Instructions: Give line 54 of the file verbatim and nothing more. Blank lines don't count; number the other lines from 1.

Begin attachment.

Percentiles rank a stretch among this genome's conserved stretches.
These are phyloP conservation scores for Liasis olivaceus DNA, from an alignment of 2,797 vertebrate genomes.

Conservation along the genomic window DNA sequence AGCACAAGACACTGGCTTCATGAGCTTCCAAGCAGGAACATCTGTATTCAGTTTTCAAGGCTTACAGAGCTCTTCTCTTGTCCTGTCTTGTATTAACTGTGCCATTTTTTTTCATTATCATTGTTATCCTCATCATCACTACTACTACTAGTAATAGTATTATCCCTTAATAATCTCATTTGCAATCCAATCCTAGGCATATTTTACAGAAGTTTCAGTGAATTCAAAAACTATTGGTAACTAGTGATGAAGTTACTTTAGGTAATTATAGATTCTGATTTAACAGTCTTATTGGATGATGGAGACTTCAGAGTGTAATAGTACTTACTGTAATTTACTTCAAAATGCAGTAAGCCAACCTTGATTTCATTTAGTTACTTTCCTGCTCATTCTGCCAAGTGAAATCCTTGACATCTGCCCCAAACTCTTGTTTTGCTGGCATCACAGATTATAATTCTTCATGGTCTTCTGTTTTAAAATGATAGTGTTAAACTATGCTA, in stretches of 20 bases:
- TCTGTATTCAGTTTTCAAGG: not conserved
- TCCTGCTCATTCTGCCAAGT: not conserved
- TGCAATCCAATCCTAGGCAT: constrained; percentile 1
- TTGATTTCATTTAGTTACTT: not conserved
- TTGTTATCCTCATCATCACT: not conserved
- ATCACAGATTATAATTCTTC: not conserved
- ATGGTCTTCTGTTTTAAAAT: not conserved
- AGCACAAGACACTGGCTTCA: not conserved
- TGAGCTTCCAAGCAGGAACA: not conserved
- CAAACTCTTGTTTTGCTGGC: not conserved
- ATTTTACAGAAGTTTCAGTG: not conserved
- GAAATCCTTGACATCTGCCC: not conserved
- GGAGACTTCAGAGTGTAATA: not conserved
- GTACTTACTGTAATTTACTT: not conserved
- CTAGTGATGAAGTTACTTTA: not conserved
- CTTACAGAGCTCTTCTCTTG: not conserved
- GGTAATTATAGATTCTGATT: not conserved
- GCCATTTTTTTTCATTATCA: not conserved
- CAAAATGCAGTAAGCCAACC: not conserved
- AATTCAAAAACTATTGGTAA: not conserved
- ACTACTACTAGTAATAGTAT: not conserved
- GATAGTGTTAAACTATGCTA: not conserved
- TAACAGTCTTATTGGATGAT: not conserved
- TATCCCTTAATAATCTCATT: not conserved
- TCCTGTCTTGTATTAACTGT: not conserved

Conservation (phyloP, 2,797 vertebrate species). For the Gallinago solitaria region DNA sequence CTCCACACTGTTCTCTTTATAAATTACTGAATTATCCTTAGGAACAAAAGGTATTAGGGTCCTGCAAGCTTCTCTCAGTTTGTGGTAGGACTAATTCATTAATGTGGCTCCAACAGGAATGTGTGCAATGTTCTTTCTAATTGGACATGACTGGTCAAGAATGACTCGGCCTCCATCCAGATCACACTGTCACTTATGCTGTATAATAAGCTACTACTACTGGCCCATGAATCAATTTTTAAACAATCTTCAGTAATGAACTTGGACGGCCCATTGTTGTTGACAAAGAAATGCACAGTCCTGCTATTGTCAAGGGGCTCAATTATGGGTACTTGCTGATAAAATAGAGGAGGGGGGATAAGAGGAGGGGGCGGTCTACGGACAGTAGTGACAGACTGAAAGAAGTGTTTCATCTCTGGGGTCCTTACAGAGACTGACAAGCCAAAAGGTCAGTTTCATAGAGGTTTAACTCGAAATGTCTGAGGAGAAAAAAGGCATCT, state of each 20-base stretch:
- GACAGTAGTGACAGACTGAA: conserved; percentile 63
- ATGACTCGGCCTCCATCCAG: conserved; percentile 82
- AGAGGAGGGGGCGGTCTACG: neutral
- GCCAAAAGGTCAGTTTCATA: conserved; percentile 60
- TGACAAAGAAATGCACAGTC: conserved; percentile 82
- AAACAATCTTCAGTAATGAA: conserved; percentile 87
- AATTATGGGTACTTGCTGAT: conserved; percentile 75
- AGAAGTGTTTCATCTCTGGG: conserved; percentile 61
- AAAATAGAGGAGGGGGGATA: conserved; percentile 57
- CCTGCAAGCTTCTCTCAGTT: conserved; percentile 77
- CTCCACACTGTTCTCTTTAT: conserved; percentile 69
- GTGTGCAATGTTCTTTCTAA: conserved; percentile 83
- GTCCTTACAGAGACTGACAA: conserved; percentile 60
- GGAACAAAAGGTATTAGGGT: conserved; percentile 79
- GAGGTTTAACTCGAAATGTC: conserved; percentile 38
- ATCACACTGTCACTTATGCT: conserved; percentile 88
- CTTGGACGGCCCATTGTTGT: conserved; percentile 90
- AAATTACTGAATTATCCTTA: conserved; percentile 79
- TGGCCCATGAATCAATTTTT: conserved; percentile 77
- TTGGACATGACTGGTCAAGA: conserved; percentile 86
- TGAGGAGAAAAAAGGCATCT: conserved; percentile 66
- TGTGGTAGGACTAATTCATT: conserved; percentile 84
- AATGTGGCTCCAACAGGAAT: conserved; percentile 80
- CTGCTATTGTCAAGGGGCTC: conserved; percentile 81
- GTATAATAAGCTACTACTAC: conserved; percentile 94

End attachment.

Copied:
- GTATAATAAGCTACTACTAC: conserved; percentile 94